Trusts and Estates
January 16, 2002
Ford v. Ford
512 A.2d 389 (Court of App. of Md.)
Rule(s) of Law: One who kills another may inherit under the victim’s will only if the killing was
not felonious and not intentional (although most jurisdictions have extended this rule to the
recklessness of manslaughter as well (i.e., the killing must not be reckless [see Bird v. Plunkett, a
Connecticut case referenced on pg. 24]).
Thus, one who kills another while insane does not
commit a felonious killing, for that person is not held criminally liable, and thus MAY inherit
under the will of the person that he/she killed.
Facts and Procedural History: Pearl Ford murdered her mother by hacking her into pieces and
throwing her remains into a garbage can.
She stood to inherit everything under the will.
brother, George Benjamin Ford, Jr. only stood to inherit under his mother’s will if Pearl pre-
deceased her mother.
When Pearl tried to collect, George blocked her.
George won at trial;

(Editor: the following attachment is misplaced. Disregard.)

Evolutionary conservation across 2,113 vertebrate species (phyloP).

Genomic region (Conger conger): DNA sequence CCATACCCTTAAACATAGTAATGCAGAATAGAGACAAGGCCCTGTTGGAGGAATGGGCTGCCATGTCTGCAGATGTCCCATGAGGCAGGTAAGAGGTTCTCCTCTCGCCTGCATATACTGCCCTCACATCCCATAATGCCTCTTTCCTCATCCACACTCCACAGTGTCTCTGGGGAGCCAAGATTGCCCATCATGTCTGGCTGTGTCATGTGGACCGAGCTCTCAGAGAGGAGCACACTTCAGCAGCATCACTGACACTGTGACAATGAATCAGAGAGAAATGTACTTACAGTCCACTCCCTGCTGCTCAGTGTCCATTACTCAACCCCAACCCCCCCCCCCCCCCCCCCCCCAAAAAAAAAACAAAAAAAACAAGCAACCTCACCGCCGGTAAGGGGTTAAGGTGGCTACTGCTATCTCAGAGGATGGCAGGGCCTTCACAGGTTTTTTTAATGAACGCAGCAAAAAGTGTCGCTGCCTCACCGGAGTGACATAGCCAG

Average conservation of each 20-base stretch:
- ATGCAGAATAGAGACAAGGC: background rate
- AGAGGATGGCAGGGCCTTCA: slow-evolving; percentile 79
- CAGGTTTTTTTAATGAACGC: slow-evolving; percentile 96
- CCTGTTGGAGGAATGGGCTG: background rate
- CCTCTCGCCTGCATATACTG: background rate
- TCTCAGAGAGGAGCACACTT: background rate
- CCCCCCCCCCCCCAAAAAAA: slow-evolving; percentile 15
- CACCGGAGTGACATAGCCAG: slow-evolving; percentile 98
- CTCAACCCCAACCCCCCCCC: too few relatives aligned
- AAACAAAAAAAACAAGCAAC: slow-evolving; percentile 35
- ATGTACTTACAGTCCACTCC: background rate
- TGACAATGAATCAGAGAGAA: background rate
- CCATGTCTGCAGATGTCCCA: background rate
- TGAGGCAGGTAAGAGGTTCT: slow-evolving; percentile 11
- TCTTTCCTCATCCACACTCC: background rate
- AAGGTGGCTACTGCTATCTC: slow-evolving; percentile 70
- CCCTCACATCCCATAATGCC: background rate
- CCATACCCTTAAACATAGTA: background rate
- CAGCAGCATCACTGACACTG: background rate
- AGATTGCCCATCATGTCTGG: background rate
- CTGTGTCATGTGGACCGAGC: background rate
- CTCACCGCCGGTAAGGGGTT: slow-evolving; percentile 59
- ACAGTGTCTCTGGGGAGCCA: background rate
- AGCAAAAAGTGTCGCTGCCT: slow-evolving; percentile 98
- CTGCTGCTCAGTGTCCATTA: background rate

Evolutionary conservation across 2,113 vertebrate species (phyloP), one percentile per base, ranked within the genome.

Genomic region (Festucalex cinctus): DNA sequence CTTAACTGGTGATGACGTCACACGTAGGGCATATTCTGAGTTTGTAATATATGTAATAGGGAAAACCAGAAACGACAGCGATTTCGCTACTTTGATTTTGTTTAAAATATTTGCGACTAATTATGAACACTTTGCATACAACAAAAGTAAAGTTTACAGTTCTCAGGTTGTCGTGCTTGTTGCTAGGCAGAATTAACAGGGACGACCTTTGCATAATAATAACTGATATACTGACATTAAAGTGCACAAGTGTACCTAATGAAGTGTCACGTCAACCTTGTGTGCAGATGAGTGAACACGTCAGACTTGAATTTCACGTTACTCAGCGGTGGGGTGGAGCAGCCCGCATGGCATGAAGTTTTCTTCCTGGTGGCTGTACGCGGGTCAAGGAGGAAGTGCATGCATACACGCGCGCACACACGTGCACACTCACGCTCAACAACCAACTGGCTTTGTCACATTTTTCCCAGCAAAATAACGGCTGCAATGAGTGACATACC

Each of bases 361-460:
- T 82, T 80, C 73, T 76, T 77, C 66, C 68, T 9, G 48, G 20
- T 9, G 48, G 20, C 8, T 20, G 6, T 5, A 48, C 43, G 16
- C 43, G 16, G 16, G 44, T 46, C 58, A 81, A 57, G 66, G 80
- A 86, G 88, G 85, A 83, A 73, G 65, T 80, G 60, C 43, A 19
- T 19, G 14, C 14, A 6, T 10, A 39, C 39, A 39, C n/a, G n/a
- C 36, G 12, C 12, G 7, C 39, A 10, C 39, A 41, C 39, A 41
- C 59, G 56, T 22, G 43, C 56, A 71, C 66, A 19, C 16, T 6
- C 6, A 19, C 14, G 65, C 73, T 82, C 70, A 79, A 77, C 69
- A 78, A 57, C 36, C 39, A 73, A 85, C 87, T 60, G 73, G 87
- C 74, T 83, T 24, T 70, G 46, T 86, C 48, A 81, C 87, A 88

Pearl appealed and won at the intermediate level. George then appealed to the court in this case,
which held in Pearl’s favor.
Issue(s): Where no slayer statute exists, what is the common law of Maryland regarding the
inheritance potential of a beneficiary who kills a testator?
Holding(s): The common law of Maryland (and many other jurisdictions) is that a beneficiary
who feloniously and intentionally kills a testator is not a beneficiary insofar as the law is
concerned and may not inherit or take property under the will of the testator/testatrix who has
Rationale: A basic rule in equity teaches that one may not profit from his or her wrong, fraud, or
While some legislatures have passed laws allowing for one who kills a testator to inherit,
this is not the case in Maryland, the state’s law following historically-held notions of justice,
equity, and morality.
Thus, it is the basic rule of Maryland that a murderer, or his heirs or
representatives through him, ordinarily may not profit by taking any portion of the estate of the
However, Pearl was insane in this case and thus, there is a qualification here of the general rule
to be reckoned with, simply put as follows: The slayer’s rule in Maryland is not applicable when
the killer was not criminally responsible at the time he committed the homicide. The insane
person is not to be punished and is therefore not criminally liable. Being not criminally liable, the
killing of the insane person may be said to be intentional but NOT felonious.
It is only where a
killing is both intentional and felonious that the slayer’s rule may apply.
Here, the killing was
not felonious, and as a result, Pearl inherits.
Dissent: If an insane killer has intentionally killed a victim—if such a killer has acted with the